I remember coming home one day and just breaking down. I did not know what to do. I tried telling myself that I had nothing to cry about; that there were other people out there in the world that had far less than anything I had; I should be grateful. I did not care about all of the things I possessed. I would try to talk to a friend about being depressed, but she would simply respond with “But how can you feel so depressed when your parents buy you everything you could possibly want?” I could not bring myself to words to explain all the anger and emotions I had felt inside. I was like a ticking time bomb. School seemed to be something to get me through the day, but nothing to look forward to. Life seemed so bland; all I had on a normal day’s schedule was school, and swimming. With swimming I felt like I was at a stand still; none of my times were improving, and whenever I went to practice I did not even attempt to try. It seemed un-necessary and something I did just to waste time. So I told myself, those nine years I threw away my social life for the pool-- had come back to haunt me. And need I remind you, I was about fourteen or so at this time, and everything that got thrown at me seemed to be chaotic. But do not get me wrong, I am not saying I was over reacting; because I definitely had a reason for feeling the way I did. School was boring and it seemed as if I had no “real” friends. I kept telling myself “Sure these people call themselves my friends, but do they really know anything about me at all?” If I told them how I felt, they would say something along the lines of “Gee, are you okay?” and pretend to actually have an understanding of what I was going through. Swimming- something that I once loved; turned into my enemy. I was fighting with myself everyday at practice, and I think once it gets to that point you need a break. My parents and I would fight over the dumbest things and seemed to be at war every time we spoke. I felt like the only way out was locking myself in a room and secluding myself. That was the day I had the “bright” idea of taking a handful of pain killers. I had no idea what the consequences could have been; I just took a deep breath, and swallowed them. I remember freaking out a bit afterwards when I realized everything seemed to be a blur to me. I called the only person I thought I could trust- my friend, Caitlyn. I told her what I had done and how scared I was. She assured me I would be okay as long as I ate, drank water, and stayed awake. So I did just that, all while I was crying my heart out on the phone with her. And, reaching out to her was a good decision. Without talking to someone about it, I could have harmed myself even more. I told myself I was done feeling remorse for myself and I needed to suck up whatever life threw at me.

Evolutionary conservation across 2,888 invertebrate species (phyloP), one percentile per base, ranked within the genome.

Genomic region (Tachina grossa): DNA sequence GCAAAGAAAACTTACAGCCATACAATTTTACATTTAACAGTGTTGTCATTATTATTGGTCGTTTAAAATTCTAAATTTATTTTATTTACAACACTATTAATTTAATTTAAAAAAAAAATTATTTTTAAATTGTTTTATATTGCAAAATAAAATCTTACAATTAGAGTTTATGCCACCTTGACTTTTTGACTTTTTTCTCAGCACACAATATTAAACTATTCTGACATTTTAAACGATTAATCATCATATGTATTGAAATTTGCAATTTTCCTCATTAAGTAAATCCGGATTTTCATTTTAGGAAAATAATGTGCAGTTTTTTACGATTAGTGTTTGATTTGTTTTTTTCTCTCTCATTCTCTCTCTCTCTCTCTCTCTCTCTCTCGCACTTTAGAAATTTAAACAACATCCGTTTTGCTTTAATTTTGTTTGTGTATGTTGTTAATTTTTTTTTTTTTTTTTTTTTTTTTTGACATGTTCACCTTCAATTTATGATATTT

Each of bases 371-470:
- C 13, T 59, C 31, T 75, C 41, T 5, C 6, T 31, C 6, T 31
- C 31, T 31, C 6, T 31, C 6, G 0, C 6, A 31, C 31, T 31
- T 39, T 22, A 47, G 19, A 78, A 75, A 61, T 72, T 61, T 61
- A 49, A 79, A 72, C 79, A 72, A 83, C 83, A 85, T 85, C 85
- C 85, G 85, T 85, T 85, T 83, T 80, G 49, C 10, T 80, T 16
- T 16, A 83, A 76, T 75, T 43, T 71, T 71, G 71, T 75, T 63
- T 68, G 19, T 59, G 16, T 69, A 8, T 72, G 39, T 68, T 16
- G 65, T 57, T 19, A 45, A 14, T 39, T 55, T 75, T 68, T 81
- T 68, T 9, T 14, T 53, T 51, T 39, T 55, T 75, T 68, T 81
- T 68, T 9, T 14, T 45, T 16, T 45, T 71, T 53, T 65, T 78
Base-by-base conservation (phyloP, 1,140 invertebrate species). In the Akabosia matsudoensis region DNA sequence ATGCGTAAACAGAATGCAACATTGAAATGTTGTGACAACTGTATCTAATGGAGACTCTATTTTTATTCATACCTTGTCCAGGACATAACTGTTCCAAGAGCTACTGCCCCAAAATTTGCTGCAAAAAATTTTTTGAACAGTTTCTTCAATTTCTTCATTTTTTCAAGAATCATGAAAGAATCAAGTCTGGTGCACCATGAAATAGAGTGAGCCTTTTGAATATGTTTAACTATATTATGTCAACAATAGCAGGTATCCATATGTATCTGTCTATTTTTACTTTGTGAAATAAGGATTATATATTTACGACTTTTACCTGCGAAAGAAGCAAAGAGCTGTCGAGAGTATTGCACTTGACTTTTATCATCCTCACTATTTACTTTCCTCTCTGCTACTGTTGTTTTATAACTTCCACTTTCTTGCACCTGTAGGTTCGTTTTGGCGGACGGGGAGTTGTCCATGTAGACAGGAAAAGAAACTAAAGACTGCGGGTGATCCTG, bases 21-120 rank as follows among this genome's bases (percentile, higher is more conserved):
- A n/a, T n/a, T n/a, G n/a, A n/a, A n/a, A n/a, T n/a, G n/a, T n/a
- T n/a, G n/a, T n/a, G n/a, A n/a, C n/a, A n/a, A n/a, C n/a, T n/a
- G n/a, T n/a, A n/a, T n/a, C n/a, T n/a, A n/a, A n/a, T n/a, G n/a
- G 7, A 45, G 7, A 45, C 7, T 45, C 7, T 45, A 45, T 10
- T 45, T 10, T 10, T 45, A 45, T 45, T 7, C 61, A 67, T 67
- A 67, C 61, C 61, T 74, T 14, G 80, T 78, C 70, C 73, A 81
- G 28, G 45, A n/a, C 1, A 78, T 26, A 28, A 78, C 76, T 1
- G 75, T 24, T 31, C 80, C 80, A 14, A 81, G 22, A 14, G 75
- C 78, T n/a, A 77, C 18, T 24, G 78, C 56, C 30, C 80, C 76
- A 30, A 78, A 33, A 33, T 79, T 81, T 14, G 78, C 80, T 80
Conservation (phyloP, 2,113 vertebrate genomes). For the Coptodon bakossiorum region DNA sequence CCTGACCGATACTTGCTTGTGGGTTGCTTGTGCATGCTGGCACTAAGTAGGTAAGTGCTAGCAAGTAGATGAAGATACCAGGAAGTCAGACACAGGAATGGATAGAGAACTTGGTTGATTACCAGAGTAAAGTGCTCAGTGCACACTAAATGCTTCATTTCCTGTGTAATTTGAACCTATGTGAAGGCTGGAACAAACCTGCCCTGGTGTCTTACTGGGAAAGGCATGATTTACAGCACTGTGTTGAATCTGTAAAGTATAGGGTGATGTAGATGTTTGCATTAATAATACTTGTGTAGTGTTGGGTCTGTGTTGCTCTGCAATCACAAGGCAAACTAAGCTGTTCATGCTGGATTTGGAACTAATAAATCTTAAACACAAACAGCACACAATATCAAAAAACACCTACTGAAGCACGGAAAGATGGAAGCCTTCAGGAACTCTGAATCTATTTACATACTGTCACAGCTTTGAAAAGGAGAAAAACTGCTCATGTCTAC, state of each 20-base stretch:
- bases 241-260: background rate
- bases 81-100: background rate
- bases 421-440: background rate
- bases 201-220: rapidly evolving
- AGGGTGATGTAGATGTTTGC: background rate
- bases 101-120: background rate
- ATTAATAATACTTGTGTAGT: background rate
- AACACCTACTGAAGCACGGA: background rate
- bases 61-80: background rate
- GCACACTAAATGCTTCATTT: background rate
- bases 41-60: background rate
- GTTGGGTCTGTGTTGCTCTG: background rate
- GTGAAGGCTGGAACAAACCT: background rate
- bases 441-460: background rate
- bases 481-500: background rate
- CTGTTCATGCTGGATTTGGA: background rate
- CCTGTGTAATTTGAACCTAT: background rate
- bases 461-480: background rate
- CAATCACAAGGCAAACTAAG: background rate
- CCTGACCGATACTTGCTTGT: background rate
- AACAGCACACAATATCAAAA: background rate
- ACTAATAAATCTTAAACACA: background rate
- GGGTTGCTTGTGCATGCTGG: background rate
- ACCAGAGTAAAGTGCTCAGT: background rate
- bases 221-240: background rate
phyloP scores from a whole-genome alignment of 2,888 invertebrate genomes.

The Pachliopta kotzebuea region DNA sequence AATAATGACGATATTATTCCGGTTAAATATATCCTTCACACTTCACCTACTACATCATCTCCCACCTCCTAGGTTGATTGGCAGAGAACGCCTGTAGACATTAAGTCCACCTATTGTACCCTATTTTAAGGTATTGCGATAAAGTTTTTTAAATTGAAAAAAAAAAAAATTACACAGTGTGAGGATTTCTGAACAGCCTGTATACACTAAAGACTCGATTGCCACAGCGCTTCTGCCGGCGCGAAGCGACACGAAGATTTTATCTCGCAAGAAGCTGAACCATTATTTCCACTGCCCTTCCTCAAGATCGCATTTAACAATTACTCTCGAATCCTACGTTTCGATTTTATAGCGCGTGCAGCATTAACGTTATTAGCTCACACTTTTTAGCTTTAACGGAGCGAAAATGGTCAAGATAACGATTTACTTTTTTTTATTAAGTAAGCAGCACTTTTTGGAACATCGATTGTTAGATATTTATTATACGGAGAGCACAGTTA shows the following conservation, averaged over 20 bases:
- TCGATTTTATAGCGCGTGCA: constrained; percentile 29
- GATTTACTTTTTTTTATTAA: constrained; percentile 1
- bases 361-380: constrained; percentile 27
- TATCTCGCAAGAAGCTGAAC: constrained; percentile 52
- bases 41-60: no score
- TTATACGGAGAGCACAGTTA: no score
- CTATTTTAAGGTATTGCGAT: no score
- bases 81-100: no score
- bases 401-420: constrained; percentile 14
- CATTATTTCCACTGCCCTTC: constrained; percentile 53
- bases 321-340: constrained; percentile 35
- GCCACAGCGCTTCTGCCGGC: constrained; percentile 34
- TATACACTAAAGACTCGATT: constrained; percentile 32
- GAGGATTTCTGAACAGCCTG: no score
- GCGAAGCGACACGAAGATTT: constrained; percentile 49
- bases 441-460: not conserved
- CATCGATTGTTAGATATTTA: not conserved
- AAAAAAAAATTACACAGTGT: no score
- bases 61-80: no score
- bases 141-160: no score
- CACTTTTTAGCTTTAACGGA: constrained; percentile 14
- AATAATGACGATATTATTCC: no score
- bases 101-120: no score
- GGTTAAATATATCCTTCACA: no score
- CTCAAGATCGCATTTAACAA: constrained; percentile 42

So, great idea pushing all my feelings to the side, right? Nope. Ever since then, I have always felt a little depressed from time to time; nothing ever to big to worry about. But again, in my junior year, I had another break down. A pretty bad one at that. I remember coming home one day and arguing with my mom; for once I actually told her how I felt- pitiful. I guess really letting her know my true feelings hurt her; all she could do was cry and tell herself how she failed at being a good mother. This was not something I wanted to hear, and it was exactly why I did not tell her earlier. What I thought would happen, happened. I felt like I let her down and seeing her cry and in pain, just made me feel less of myself. I ran up to my bathroom, shut the door, turned off the light, sat there and cried. I do not know how long I was up there, but all I did was tell myself how useless I was and how bad of a person I became. I was tired of everything going on, nothing seemed to make me smile. While I was crying, my mom felt the need to call one of my best friends because she obviously could not get through to me. The next thing I knew, a good friend of mine was calling me on my cell worried about me. I told her everything. How I felt, why I felt that way, and how I just wanted to be left alone. She informed me that being left alone is not always the best idea. Talking about it with someone who would just listen gave me a feeling of relief; some people I tried to go to for advice before, acted as if they did not want to hear it. Taking for instance, my dad. Whenever I tried to tell him, he would blow it off. Not because he did not care; I think he just did not want to hear it. Who would want to hear their daughter talking about how they hated life anyways?

Who am I to blame? There really is not one person I can pin-point it on. It is a hard time in life that more people than you would expect go through each and every day. If you ever feel like you or someone you know is depressed, find help. Do not put it aside and assume it will go away, because in some cases they get worse. You can visit, or call this suicidal hotline at 1-800-784-2433. Depression is like a lethal spider bite. You might feel it coming on when you first get bit, but not doing anything for the wound just makes it worse.